Primary laryngeal actinomycosis in an immunosuppressed woman: A case report

July 21, 2013     Tarik Abed, MBBS; Jay Ahmed, MBBS; Niamh O'Shea, MBBS; Simon Payne, FRCPath; Gavin W. Watters, FRCS
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Abstract

We report a rare case of primary laryngeal actinomycosis, which occurred in a 35-year-old woman with end-stage renal failure secondary to systemic lupus erythematosus with membranous glomerulonephritis. The patient, who had been on long-term immunosuppression therapy, presented with hoarseness. Flexible laryngoscopy detected the presence of a granular glottic mass at the anterior commissure of the larynx. Histology revealed actinomycotic organisms associated with an abscess. The patient was treated with a prolonged course of oral penicillin V and speech therapy, and her dysphonia resolved almost completely. Although actinomycotic infection of the larynx is rare, it should be considered in the differential diagnosis of hoarseness in an immunocompromised patient.

Synovial sarcoma of the larynx treated by supraglottic laryngectomy: Case report and literature review

July 21, 2013     Kuauhyama Luna-Ortiz, MD; Ana Maria Cano-Valdez, MD; Isabela Werneck da Cunha, MD; Adalberto Mosqueda-Taylor, DDS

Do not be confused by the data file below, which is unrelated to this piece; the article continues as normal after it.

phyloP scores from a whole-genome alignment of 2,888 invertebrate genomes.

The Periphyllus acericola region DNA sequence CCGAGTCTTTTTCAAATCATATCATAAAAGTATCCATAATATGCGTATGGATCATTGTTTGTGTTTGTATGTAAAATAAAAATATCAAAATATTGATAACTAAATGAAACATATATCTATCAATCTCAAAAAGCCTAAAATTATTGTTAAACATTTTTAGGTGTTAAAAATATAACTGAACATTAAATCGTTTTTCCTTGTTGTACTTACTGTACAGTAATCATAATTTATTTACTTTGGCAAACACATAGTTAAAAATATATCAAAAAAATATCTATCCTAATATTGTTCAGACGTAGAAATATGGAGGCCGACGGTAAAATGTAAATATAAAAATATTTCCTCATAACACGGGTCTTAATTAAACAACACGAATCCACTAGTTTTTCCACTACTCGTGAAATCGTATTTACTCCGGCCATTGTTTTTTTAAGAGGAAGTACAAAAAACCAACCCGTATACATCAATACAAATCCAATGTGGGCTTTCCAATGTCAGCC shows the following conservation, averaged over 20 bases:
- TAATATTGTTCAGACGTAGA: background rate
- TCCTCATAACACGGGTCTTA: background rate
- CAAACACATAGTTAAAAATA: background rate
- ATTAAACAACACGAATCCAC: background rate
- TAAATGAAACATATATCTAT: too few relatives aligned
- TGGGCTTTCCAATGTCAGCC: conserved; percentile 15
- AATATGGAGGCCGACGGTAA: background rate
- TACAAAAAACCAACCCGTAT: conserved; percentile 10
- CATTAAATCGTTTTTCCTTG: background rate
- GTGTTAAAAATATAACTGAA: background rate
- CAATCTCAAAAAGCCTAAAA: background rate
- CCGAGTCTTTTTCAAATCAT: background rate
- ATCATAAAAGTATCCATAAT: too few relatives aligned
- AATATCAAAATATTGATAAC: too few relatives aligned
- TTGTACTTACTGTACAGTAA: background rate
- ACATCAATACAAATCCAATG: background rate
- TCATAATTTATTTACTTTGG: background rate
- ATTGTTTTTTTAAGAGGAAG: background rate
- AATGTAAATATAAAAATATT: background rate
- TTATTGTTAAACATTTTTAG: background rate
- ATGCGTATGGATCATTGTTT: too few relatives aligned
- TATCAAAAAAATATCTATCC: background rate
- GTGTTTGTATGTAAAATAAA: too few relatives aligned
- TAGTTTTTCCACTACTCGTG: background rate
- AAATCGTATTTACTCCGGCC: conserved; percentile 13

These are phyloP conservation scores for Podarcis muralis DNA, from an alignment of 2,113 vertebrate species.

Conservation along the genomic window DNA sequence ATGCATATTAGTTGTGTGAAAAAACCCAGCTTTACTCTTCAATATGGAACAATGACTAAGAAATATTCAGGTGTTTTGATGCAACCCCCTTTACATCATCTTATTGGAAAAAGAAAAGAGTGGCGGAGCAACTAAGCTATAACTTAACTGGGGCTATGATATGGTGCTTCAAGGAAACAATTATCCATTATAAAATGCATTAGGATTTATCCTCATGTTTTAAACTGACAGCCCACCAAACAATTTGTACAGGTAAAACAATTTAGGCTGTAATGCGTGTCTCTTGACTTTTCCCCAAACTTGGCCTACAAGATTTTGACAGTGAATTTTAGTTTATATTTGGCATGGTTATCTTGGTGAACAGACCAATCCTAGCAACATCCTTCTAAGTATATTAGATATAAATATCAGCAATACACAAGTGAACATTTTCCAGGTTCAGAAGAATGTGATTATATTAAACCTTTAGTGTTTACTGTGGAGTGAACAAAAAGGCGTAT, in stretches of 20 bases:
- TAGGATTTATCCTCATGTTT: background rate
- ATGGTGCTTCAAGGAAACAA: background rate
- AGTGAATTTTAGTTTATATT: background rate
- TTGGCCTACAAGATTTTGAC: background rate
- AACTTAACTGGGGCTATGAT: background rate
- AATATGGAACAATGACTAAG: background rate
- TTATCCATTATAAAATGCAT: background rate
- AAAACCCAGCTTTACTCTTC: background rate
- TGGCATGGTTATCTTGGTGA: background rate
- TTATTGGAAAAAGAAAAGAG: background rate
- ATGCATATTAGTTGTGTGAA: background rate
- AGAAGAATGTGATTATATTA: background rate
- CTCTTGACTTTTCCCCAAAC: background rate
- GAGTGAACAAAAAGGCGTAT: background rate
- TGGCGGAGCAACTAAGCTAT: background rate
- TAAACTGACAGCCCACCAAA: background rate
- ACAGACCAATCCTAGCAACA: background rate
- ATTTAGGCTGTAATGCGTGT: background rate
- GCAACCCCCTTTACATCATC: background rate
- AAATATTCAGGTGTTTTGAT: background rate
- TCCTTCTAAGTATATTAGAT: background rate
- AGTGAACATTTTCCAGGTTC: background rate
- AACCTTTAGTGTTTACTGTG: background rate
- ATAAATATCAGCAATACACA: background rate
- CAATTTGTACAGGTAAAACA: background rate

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Abstract

We describe a case of synovial sarcoma of the larynx, and we discuss the use of fluorescence in situ hybridization (FISH) in confirming the diagnosis. The patient was a 21-year-old woman who presented with a recurrence of a previously resected supraglottic tumor of the aryepiglottic folds. A horizontal supraglottic laryngectomy was performed, and the 0.5-cm tumor was resected. Histopathologic study suggested that it was a biphasic malignant tumor compatible with a synovial sarcoma. The diagnosis of synovial sarcoma was confirmed by FISH immunohistochemistry with the use of an SYT break-apart probe. The patient recovered satisfactorily, but at follow-up 5 years and 4 months later, tumoral activity was evident in the left side of the neck. A biopsy found that 5 lymph nodes contained a metastasis of the synovial sarcoma. Again, a bilateral neck dissection was performed, and it revealed that 16 of 16 right-side nodes and 36 of 36 left-side nodes were negative. Two months later, the patient received 46 Gy of radiotherapy in 23 sessions. She remained free of disease during 2 more years of follow-up. Synovial sarcoma of the larynx is a rare entity. Organ preservation seems to be indicated in these cases. The histologic diagnosis may be difficult. In this case, the identification of a genetic mutation corroborated the diagnosis.

Laryngotracheal rhinosporidiosis

July 21, 2013     J. Madana, MS; Deeke Yolmo, MS; S. Gopalakrishnan, MS; Sunil K. Saxena, MS
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Abstract